You've gotten a ton of great advice! I think that as you relax and accept that Thunder is still just a baby, and that he's actually doing quite well for his age, you'll be able to just enjoy what you're doing and not worry about how he appears to anyone else.
I'm an obedience instructor and one of the things that I stress to my students is that they need to do what is right for THEIR dog, and not necessarily always try to follow the class. I think this is something that many instructors fail at - allowing for individual performance of each dog. Dogs don't learn at the same level. Some puppies are laid back, some are hyper, some are in-between. You just can't expect them all to do the same things together (as puppies OR as adult dogs). So there needs to be some leeway in what you're allowed to do at class.
It's completely counter-productive to continue to push a puppy to do something when the distractions are more than the pup can handle. I second the idea of coming early so that you can "warm-up" without all the distractions. But I also encourage you to notice when your pup is becoming overwhelmed. This can show up as lack of attention (to you), disinterest in treats, hyperactivity especially in trying to get to the other pups, etc. And as soon as he shows the first signs of this, calmly back your way out of the circle into a corner and quietly request his attention to come back to you. Don't force it, don't get frustrated. Just practice your attention exercises until he focuses back on you, and then you can rejoin the group.
If your instructor hasn't taught you specific attention exercises, that's something you need to do on your own. My dogs learn these starting at eight weeks old (and would start earlier if I had them). You can find guidelines for teaching attention on my website (www.kippsdogs.com/tips.html
). Attention is the KEY to all obedience - without attention, it's darnright impossible to train. And most dogs just love the exercise once they figure it out. It gives you something to do to bring his focus back to you, too, because it will be familiar to him when you go back to class.
As far as other behaviors to teach him - think outside the box! Dogs are mostly limited by us humans! *L* But always keep in mind that he is truly just a baby even though he's probably growing like crazy. Mentally he will not be fully mature for a couple of years. Yep, I said years! You will look back fondly on this 3-4 month age when he's a year old with a big body, too much energy, and hormones coursing through him .. *LOL* .. but it all settles eventually, and we just keep loving them!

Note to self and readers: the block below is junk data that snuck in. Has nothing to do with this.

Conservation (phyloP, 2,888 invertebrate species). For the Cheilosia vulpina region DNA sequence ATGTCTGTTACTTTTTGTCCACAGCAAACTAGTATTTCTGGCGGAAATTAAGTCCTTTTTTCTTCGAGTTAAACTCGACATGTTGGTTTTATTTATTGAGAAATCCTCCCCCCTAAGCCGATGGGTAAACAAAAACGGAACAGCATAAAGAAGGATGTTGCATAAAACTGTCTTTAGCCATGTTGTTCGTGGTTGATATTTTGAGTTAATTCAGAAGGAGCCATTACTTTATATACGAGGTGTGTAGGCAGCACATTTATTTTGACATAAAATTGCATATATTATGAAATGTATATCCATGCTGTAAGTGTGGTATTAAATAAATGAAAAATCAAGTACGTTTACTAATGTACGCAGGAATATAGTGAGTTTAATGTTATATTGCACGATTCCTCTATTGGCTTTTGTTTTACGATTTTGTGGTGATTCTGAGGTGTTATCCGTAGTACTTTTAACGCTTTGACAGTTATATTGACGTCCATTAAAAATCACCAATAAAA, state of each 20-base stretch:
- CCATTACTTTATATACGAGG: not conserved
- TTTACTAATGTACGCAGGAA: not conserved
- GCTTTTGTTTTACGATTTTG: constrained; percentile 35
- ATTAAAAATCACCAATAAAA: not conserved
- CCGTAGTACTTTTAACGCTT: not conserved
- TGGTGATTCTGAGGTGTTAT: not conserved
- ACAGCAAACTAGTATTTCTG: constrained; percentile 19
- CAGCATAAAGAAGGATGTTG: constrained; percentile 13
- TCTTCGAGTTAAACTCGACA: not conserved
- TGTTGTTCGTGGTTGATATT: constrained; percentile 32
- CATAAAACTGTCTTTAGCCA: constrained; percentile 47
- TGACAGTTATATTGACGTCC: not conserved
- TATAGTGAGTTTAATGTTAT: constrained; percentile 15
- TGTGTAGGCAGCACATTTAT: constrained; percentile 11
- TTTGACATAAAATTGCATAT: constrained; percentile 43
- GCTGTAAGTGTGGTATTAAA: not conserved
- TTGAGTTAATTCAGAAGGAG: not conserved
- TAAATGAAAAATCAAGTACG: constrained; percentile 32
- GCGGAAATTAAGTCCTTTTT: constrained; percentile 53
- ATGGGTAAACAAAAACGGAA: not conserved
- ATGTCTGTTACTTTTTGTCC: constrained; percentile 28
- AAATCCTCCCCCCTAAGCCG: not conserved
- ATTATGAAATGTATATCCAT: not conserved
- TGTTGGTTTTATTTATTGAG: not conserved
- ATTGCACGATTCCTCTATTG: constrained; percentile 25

There's a thread somewhere on this forum that lists a bunch of behaviors people have taught to their dogs. You can teach shake, and then develop that into a high five and then a wave goodbye (actually pretty easy to do). You can teach speak (quiet) and bark (loud). You can teach him to spin a circle on command - start off by luring a single circle and then rewarding (and you'll discover which way is more comfortable to him - clockwise or counterclockwise). You can teach him to lay on his side on command (great for grooming or trimming nails). You can teach him to touch your hand with his nose (the "touch" command is excellent for helping control him when you walk - once he learns that touching your hand equals a treat, then you can guide him around with your hand and gradually increase the amount of time between treats). You can also teach him to touch the end of a stick - like a piece of dowl - it helps to put something on the end to make the end more obvious. The touch stick is another great way to lead him through various exercises as he continues to learn.
You can do quite a few behaviors with him as long as you make the body language/commands obviously different. Expect him to confuse things - there will be times when you ask for something and he runs through EVERY behavior before he finally hits the right one. When he does that, just stand there and admire him .. *L* .. because it shows that he's thinking, just not stopping long enough to really hear or observe the right command/signal. I recently taught my girl to spin and now she wants to spin on every command (which has made heeling very interesting). I just try not to laugh (laughing can be rewarding to the dog). I know she'll work through it, and meantime we're just having fun.
Good luck, and enjoy him as a puppy while you can!
Melanie and the gang in Alaska
.. Trick, 12 years old and Tazer, 1 year old (the monster) (GSDs)
.. Khana, 3 years old and Dora, 11 years old (chows)